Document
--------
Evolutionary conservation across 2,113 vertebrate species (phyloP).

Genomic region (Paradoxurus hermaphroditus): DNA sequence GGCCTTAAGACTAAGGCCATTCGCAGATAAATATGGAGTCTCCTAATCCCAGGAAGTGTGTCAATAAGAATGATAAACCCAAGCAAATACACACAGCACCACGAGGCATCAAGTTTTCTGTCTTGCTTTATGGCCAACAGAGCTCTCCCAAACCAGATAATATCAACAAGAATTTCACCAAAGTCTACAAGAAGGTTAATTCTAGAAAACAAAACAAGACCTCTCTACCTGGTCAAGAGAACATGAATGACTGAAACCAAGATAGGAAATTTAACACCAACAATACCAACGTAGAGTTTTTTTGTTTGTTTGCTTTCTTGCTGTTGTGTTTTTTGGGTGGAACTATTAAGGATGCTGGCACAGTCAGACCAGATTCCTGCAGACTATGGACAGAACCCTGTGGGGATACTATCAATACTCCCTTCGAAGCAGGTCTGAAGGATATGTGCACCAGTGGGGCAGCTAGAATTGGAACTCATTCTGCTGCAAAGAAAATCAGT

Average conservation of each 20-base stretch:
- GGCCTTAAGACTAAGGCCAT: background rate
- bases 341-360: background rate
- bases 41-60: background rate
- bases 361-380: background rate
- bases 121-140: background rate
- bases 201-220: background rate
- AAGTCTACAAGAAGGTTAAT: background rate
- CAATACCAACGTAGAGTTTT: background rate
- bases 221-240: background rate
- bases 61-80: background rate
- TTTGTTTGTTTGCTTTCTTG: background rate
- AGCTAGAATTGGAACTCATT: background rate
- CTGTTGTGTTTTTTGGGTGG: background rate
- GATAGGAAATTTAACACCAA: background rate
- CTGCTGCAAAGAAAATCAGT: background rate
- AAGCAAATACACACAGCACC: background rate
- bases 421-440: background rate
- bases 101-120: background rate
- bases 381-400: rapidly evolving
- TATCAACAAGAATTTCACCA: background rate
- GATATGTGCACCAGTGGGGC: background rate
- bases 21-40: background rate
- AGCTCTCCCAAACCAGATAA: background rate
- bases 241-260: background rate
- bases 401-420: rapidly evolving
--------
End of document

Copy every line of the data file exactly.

Evolutionary conservation across 2,113 vertebrate species (phyloP).

Genomic region (Paradoxurus hermaphroditus): DNA sequence GGCCTTAAGACTAAGGCCATTCGCAGATAAATATGGAGTCTCCTAATCCCAGGAAGTGTGTCAATAAGAATGATAAACCCAAGCAAATACACACAGCACCACGAGGCATCAAGTTTTCTGTCTTGCTTTATGGCCAACAGAGCTCTCCCAAACCAGATAATATCAACAAGAATTTCACCAAAGTCTACAAGAAGGTTAATTCTAGAAAACAAAACAAGACCTCTCTACCTGGTCAAGAGAACATGAATGACTGAAACCAAGATAGGAAATTTAACACCAACAATACCAACGTAGAGTTTTTTTGTTTGTTTGCTTTCTTGCTGTTGTGTTTTTTGGGTGGAACTATTAAGGATGCTGGCACAGTCAGACCAGATTCCTGCAGACTATGGACAGAACCCTGTGGGGATACTATCAATACTCCCTTCGAAGCAGGTCTGAAGGATATGTGCACCAGTGGGGCAGCTAGAATTGGAACTCATTCTGCTGCAAAGAAAATCAGT

Average conservation of each 20-base stretch:
- GGCCTTAAGACTAAGGCCAT: background rate
- bases 341-360: background rate
- bases 41-60: background rate
- bases 361-380: background rate
- bases 121-140: background rate
- bases 201-220: background rate
- AAGTCTACAAGAAGGTTAAT: background rate
- CAATACCAACGTAGAGTTTT: background rate
- bases 221-240: background rate
- bases 61-80: background rate
- TTTGTTTGTTTGCTTTCTTG: background rate
- AGCTAGAATTGGAACTCATT: background rate
- CTGTTGTGTTTTTTGGGTGG: background rate
- GATAGGAAATTTAACACCAA: background rate
- CTGCTGCAAAGAAAATCAGT: background rate
- AAGCAAATACACACAGCACC: background rate
- bases 421-440: background rate
- bases 101-120: background rate
- bases 381-400: rapidly evolving
- TATCAACAAGAATTTCACCA: background rate
- GATATGTGCACCAGTGGGGC: background rate
- bases 21-40: background rate
- AGCTCTCCCAAACCAGATAA: background rate
- bases 241-260: background rate
- bases 401-420: rapidly evolving